With the fall of Kandahar and Herat, Afghanistan’s second and third largest cities, to the Taliban, the war in the country appears to have entered an irreversible phase. They already seized Ghazni, a strategically important city on the Kabul-Kandahar highway. The speed with which the Islamist insurgents captured the cities — 17 in eight days — is a surprise. Troops from the U.S. and the U.K. are to go back to Afghanistan to evacuate their citizens. The latest U.S. intelligence assessment predicts that Kabul could fall within 90 days. The Afghan government has reportedly offered a power sharing proposal to the Taliban. But neither the offer nor the warning from the U.S. and other countries that they would not recognise a Taliban regime that takes power by force has stopped the militants. In his Id message, Taliban’s supreme leader Hibatullah Akhundzada said the Taliban are on the verge of establishing a “pure Islamic system” in Afghanistan. It is clear from his words and the military campaigns that the Taliban want the whole of Afghanistan under their command. Also, why should they make concessions when their offensives are cutting through the government defences at break-neck speed?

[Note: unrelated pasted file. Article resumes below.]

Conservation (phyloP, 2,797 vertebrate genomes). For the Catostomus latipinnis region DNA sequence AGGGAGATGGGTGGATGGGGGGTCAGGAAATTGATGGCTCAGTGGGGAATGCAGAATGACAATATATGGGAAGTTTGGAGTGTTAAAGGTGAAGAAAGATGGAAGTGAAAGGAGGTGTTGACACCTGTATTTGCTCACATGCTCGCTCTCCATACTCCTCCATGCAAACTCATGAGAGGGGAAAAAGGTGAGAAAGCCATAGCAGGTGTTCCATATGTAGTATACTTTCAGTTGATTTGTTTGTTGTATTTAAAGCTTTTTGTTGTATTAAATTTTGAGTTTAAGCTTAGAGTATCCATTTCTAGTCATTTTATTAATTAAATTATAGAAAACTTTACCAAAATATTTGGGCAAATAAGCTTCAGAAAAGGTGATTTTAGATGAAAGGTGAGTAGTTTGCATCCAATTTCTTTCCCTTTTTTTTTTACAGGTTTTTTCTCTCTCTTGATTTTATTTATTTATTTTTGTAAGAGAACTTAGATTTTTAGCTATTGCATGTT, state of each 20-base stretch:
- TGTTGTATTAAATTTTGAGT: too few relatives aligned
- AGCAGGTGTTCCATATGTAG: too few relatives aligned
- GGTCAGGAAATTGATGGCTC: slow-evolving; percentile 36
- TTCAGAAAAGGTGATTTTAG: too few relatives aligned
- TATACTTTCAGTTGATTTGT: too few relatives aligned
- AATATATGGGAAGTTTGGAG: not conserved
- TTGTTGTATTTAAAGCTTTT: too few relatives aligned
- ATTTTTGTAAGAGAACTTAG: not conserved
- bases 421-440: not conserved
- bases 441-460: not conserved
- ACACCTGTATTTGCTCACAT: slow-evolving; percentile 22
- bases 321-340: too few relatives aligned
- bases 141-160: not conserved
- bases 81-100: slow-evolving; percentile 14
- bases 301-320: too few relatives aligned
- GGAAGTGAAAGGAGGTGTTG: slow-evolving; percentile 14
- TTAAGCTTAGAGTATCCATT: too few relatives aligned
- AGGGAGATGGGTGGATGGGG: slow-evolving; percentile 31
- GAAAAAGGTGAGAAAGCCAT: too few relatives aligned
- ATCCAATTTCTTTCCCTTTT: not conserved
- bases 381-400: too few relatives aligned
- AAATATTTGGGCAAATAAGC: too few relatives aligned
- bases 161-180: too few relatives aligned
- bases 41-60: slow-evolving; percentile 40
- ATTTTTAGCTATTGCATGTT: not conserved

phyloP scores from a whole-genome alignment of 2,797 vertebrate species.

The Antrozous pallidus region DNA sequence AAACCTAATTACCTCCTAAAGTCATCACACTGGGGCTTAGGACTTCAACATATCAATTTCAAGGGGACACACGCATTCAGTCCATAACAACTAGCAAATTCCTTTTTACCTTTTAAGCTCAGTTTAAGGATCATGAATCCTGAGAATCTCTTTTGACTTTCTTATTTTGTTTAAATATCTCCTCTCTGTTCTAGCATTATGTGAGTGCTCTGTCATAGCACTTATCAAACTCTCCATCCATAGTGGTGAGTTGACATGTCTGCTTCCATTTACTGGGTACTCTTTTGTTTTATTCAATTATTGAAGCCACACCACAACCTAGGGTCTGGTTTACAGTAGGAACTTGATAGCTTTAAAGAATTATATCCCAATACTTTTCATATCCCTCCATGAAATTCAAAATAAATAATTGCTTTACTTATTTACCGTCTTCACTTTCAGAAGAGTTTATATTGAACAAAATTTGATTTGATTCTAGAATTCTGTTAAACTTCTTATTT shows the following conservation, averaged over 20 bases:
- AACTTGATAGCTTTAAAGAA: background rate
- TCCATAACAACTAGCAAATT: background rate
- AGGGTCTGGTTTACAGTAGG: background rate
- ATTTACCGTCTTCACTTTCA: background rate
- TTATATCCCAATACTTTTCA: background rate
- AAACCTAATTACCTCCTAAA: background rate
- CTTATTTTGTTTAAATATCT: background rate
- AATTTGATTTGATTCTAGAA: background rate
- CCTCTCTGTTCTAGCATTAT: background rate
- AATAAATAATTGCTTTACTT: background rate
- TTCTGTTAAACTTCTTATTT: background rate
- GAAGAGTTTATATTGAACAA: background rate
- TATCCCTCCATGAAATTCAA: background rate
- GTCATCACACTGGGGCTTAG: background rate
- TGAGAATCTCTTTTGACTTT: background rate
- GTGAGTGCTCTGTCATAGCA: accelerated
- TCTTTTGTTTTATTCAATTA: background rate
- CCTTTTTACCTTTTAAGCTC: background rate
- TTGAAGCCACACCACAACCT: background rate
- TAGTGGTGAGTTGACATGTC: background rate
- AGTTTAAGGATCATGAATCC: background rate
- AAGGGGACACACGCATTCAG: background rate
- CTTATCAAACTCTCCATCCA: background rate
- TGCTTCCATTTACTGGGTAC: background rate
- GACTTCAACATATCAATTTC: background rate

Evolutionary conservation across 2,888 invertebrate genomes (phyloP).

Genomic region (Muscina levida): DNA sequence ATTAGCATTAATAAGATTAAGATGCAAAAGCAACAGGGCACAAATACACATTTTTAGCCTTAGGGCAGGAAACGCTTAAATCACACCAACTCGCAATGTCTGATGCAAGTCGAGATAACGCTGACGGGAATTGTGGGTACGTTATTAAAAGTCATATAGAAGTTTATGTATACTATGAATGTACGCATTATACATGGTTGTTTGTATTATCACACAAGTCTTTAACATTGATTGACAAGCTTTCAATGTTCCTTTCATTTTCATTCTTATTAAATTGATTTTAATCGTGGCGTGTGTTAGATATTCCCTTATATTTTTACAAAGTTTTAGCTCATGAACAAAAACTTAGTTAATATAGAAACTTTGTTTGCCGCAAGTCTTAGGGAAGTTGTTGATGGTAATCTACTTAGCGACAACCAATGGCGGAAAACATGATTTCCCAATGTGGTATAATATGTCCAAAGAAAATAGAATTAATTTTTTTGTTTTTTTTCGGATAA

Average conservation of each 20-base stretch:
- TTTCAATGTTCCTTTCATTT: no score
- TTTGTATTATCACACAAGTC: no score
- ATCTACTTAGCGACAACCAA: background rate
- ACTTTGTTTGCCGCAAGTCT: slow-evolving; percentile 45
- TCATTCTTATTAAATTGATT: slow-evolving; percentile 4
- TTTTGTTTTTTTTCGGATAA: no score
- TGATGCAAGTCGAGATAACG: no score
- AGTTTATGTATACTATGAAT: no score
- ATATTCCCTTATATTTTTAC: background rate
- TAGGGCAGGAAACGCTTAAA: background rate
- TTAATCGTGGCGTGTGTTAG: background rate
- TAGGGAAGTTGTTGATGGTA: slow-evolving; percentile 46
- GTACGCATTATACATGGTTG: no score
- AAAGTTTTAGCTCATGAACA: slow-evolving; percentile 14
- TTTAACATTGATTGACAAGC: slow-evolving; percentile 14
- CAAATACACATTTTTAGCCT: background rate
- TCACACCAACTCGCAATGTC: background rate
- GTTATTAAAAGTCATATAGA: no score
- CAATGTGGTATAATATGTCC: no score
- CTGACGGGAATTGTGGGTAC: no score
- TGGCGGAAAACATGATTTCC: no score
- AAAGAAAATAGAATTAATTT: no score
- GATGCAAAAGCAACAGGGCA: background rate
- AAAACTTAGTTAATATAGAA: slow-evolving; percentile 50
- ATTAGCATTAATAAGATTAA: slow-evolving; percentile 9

What altered the balance of power in the battlefield was the withdrawal of the U.S.-led international forces. While the U.S.-Taliban agreement in February 2020 legitimised the jihadists, the American withdrawal gave them a sense of victory. At no point in talks with the Taliban did the U.S. manage to extract concessions towards a political settlement in Afghanistan. The American focus was on taking its troops out unharmed, and the Taliban stayed away from targeting Americans even when they continued an assassination campaign inside the country. On the other side, the U.S. withdrawal has left the Afghan government, internally divided and lacking support in rural areas, devoid of its most critical advantage in the war — air support. Overstretched across the cities that were under siege for weeks, their defences crumbled like a sandcastle when the Taliban pressed on. The government of President Ashraf Ghani has long tried to ignore the former warlords in an attempt to shore up the national army. But when the national forces failed to defend the cities, Mr. Ghani turned to the ethnic leaders, but it is now too late as the Taliban are already at the gates of Kabul. The Taliban, like in the 1990s, promise stability and security. But the tragedy is that if they take Kabul, Afghanistan’s nearly 40 million population would be subjected, once again, to one of the most barbaric forms of religious totalitarianism. Whatever limited progress and freedoms the Afghans earned over the last 20 years are now at risk of being surrendered to a murderous militia with scant regard for human rights.